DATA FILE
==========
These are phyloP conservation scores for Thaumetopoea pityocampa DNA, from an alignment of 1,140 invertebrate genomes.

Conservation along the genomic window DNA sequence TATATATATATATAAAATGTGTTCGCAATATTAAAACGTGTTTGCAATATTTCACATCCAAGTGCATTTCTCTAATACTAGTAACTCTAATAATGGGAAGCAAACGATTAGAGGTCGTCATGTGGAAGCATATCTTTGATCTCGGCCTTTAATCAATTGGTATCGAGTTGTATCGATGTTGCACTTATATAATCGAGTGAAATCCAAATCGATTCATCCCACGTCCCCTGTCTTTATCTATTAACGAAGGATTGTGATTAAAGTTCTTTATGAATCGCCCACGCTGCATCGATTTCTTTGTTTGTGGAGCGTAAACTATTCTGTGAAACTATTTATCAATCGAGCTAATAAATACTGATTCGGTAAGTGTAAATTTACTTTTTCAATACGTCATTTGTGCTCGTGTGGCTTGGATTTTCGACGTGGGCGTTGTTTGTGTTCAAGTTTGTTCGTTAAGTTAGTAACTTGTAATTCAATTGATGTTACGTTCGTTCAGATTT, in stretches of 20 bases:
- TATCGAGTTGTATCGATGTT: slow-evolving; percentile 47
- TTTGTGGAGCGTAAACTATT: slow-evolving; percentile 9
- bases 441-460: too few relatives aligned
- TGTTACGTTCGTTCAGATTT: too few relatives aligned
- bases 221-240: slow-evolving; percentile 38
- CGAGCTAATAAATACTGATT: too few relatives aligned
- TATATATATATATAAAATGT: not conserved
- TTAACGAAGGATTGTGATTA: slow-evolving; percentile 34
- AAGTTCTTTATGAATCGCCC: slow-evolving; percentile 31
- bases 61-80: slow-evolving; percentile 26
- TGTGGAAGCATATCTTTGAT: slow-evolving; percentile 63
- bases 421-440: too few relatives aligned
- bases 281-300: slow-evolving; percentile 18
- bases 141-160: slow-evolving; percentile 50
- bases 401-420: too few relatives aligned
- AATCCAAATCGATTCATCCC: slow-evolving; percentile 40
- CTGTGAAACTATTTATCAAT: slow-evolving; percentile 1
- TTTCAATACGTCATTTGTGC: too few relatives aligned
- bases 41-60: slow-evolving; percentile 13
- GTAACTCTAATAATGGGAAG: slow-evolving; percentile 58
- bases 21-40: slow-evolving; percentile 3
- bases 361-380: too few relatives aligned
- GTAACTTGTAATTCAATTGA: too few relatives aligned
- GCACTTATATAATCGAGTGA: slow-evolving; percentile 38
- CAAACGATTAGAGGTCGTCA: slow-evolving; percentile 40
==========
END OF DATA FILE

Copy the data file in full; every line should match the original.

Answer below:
These are phyloP conservation scores for Thaumetopoea pityocampa DNA, from an alignment of 1,140 invertebrate genomes.

Conservation along the genomic window DNA sequence TATATATATATATAAAATGTGTTCGCAATATTAAAACGTGTTTGCAATATTTCACATCCAAGTGCATTTCTCTAATACTAGTAACTCTAATAATGGGAAGCAAACGATTAGAGGTCGTCATGTGGAAGCATATCTTTGATCTCGGCCTTTAATCAATTGGTATCGAGTTGTATCGATGTTGCACTTATATAATCGAGTGAAATCCAAATCGATTCATCCCACGTCCCCTGTCTTTATCTATTAACGAAGGATTGTGATTAAAGTTCTTTATGAATCGCCCACGCTGCATCGATTTCTTTGTTTGTGGAGCGTAAACTATTCTGTGAAACTATTTATCAATCGAGCTAATAAATACTGATTCGGTAAGTGTAAATTTACTTTTTCAATACGTCATTTGTGCTCGTGTGGCTTGGATTTTCGACGTGGGCGTTGTTTGTGTTCAAGTTTGTTCGTTAAGTTAGTAACTTGTAATTCAATTGATGTTACGTTCGTTCAGATTT, in stretches of 20 bases:
- TATCGAGTTGTATCGATGTT: slow-evolving; percentile 47
- TTTGTGGAGCGTAAACTATT: slow-evolving; percentile 9
- bases 441-460: too few relatives aligned
- TGTTACGTTCGTTCAGATTT: too few relatives aligned
- bases 221-240: slow-evolving; percentile 38
- CGAGCTAATAAATACTGATT: too few relatives aligned
- TATATATATATATAAAATGT: not conserved
- TTAACGAAGGATTGTGATTA: slow-evolving; percentile 34
- AAGTTCTTTATGAATCGCCC: slow-evolving; percentile 31
- bases 61-80: slow-evolving; percentile 26
- TGTGGAAGCATATCTTTGAT: slow-evolving; percentile 63
- bases 421-440: too few relatives aligned
- bases 281-300: slow-evolving; percentile 18
- bases 141-160: slow-evolving; percentile 50
- bases 401-420: too few relatives aligned
- AATCCAAATCGATTCATCCC: slow-evolving; percentile 40
- CTGTGAAACTATTTATCAAT: slow-evolving; percentile 1
- TTTCAATACGTCATTTGTGC: too few relatives aligned
- bases 41-60: slow-evolving; percentile 13
- GTAACTCTAATAATGGGAAG: slow-evolving; percentile 58
- bases 21-40: slow-evolving; percentile 3
- bases 361-380: too few relatives aligned
- GTAACTTGTAATTCAATTGA: too few relatives aligned
- GCACTTATATAATCGAGTGA: slow-evolving; percentile 38
- CAAACGATTAGAGGTCGTCA: slow-evolving; percentile 40